Image via After The Final Curtain
Once upon a time, opulent theaters built for the masses and the elite alike were the main destinations for entertainment. The theaters showed more than movies – it would be an all-day entertainment extravaganza from live music, dance performances, vaudeville, comedy to films. As we wrote in a previous exploration of the Loews Wonder Theatres, the most grand of them all in the New York City area, “in an era before television and with radio just a novelty, Americans could spend upwards of five hours or more in these theaters.”
Many theaters in New York City and New Jersey began as live performance theaters, and when vaudeville was on the decline, conversion into movie theaters became a more profitable option. But maintaining these grand film palaces was expensive and proved difficult to keep operational.
We bring you now 10 movie theaters in the New York City area that have stood abandoned for decades, falling into disarray as they became nothing more than warehouse spaces and retail store fronts.
Image via The Atlantic
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Photo by Phil America
“Getting into this exclusive art gallery could literally kill you,” proclaims the headline of the New York Post article on a guerrilla art exhibit by Phil America located in the abandoned level of the Nevins Street subway station in Brooklyn. Curbed New York got the scoop first with an interview with Phil America, who says the police are already investigating the installation. For us, this is particularly exciting because photographs of the lower level of Nevins Street have been difficult to come by, until now.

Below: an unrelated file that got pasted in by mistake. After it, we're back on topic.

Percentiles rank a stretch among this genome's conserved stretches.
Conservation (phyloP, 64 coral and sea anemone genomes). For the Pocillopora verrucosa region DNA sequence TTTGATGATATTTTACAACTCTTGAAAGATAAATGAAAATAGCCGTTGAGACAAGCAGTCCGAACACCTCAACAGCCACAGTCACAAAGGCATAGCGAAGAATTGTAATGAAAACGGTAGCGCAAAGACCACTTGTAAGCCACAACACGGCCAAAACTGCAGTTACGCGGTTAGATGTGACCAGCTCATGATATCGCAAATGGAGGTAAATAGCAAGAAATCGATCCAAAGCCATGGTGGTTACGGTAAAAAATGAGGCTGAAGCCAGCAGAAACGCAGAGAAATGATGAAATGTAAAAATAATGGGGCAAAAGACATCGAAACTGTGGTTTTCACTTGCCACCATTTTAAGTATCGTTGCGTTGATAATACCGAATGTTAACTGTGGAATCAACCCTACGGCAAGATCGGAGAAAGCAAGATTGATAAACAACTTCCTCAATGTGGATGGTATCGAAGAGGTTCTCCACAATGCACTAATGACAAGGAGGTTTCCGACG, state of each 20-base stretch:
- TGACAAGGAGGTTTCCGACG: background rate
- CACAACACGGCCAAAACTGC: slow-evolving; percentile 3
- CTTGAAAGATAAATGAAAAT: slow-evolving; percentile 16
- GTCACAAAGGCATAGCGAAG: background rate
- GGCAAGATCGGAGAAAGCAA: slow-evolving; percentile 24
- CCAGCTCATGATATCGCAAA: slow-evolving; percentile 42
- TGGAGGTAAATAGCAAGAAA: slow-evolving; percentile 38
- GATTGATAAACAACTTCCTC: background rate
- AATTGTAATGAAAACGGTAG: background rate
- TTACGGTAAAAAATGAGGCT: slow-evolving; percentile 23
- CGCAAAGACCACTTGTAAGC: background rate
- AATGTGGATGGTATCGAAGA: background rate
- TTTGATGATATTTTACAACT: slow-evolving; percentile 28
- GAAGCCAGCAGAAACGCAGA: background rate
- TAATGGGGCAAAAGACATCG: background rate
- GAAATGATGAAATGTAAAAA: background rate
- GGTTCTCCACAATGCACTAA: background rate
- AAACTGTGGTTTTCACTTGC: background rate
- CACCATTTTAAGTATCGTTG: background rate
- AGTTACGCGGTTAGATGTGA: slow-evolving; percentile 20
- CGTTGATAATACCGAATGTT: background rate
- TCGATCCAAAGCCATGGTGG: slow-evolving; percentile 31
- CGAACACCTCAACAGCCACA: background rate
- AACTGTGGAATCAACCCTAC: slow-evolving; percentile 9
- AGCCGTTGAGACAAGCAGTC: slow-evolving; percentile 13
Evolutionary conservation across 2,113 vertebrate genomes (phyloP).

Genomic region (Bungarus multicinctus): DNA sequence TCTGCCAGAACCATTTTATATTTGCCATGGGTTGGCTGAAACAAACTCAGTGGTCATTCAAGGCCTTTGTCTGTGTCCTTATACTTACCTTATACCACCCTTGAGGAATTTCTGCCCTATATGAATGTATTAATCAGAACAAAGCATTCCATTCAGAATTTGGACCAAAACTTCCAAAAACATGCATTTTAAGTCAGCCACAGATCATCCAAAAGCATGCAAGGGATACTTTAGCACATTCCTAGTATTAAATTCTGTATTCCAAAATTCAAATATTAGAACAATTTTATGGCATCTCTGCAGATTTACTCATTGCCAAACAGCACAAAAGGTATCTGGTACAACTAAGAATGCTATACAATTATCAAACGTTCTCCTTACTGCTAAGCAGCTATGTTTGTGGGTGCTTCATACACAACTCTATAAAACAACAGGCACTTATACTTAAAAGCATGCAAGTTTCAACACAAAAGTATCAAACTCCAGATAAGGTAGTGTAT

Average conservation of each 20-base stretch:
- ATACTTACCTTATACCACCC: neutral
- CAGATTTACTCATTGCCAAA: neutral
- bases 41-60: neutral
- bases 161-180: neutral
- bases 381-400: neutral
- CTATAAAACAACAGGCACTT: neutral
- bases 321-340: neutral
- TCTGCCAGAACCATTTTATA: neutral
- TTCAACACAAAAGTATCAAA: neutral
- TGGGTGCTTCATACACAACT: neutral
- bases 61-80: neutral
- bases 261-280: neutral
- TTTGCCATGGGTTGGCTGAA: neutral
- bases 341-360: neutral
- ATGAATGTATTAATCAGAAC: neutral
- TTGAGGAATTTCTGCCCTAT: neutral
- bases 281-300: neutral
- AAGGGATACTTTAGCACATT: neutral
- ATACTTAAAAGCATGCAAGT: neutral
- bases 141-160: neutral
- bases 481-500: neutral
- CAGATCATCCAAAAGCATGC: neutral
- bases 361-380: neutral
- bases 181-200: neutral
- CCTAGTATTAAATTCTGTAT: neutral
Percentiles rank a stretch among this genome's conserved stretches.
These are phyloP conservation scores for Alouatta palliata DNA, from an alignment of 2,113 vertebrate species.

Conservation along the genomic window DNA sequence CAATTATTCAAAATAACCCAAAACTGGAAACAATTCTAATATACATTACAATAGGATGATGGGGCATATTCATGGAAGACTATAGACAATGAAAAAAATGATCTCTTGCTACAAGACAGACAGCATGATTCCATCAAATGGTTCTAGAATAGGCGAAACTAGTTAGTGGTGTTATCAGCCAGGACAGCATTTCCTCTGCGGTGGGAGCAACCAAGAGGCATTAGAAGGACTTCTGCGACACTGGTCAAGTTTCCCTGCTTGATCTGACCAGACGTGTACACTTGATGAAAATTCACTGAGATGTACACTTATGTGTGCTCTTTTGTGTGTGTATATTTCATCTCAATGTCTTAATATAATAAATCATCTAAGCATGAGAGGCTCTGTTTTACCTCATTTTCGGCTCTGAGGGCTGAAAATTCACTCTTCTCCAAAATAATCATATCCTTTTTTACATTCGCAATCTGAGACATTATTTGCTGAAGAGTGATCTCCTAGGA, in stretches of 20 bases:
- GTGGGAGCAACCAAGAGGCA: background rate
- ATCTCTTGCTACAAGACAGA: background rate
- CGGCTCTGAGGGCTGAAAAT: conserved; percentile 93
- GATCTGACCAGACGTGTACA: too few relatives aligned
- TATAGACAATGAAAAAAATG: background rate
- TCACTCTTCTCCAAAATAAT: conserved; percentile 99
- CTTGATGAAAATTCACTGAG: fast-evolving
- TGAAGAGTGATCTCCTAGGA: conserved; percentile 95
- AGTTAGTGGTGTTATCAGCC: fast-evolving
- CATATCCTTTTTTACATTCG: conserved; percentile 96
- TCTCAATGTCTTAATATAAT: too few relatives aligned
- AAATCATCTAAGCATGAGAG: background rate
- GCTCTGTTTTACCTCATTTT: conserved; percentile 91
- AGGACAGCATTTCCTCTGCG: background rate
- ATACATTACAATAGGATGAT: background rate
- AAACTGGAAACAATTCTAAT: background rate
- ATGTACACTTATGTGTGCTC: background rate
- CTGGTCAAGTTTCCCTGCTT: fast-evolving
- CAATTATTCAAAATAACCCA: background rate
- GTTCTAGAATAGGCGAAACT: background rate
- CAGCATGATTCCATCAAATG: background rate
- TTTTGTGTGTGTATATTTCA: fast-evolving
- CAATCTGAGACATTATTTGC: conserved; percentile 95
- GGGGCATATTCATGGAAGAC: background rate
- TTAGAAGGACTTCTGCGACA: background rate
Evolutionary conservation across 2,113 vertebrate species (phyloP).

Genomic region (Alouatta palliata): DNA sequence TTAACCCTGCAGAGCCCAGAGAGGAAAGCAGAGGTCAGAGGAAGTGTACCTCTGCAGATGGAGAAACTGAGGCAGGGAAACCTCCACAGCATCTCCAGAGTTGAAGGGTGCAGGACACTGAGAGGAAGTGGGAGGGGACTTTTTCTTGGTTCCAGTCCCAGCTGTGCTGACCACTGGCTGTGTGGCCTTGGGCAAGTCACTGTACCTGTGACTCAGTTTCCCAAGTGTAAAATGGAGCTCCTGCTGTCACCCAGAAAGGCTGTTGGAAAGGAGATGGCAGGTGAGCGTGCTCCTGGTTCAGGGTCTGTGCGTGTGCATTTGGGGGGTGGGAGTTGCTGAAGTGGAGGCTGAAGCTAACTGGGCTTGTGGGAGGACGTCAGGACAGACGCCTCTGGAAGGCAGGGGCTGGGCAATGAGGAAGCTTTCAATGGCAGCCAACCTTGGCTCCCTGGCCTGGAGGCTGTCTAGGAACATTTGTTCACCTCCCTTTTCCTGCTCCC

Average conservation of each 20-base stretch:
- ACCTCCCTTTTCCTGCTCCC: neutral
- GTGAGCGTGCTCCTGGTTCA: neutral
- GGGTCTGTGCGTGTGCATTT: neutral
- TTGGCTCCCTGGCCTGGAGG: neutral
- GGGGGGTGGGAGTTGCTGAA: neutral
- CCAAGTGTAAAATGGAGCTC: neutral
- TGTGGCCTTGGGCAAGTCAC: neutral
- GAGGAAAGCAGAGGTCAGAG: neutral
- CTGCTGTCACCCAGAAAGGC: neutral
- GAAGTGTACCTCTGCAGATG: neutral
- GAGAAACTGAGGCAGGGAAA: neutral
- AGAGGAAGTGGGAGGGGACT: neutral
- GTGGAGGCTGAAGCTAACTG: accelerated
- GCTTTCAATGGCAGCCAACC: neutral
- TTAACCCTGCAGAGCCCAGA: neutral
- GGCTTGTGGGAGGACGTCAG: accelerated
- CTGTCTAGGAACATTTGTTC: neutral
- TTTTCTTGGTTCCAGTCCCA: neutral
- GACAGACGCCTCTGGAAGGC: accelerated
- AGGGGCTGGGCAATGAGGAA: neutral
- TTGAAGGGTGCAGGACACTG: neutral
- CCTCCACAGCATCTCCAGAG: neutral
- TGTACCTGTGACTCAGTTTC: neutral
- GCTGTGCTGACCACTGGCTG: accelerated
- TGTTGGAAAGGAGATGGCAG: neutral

Come visit the world’s first rooftop vineyard with us!
The warm weather is giving us lots of ideas here at Untapped Cities, especially for new tours and explorations. Whether you’ve joined us in the past or are new to our exploration community and looking for activities in New York City, we hope to see you in the coming months. All of our tours are also available as private tours, which you can request here.
Here’s what we have in store for May:
The original home of the Forverts, now the Jewish Daily Forward, on the Lower East Side
Does newspaper have a sound? Is it the rustling of paper? The pop-up ads of the digital world? The short films on the New York Times website? Or might it also be articles and editorials read aloud to old-country parents or to grandmothers and grandfathers that can’t read?
At the turn of the twentieth century, Yiddish newspapers were material documents of life on the Lower East Side. They were guidebooks to old-world communities and to new-world assimilation. They taught immigrants how to be American, but they did so in foreign languages. They tied people together, tied people who didn’t know one another together in the common experience of reading about the day’s affairs. You didn’t have to be face-to-face with your neighbors to feel connected to them.
West Side Story, members of The Sharks.
Musicals are intimately connected with New York City. Though many Broadway shows are set in far off places or fantastic lands, many have been set here, in our own backyard. Beginning with On the Town, some of these New York set musicals have used the City to provide a realistic backdrop to their filmed versions. (more…)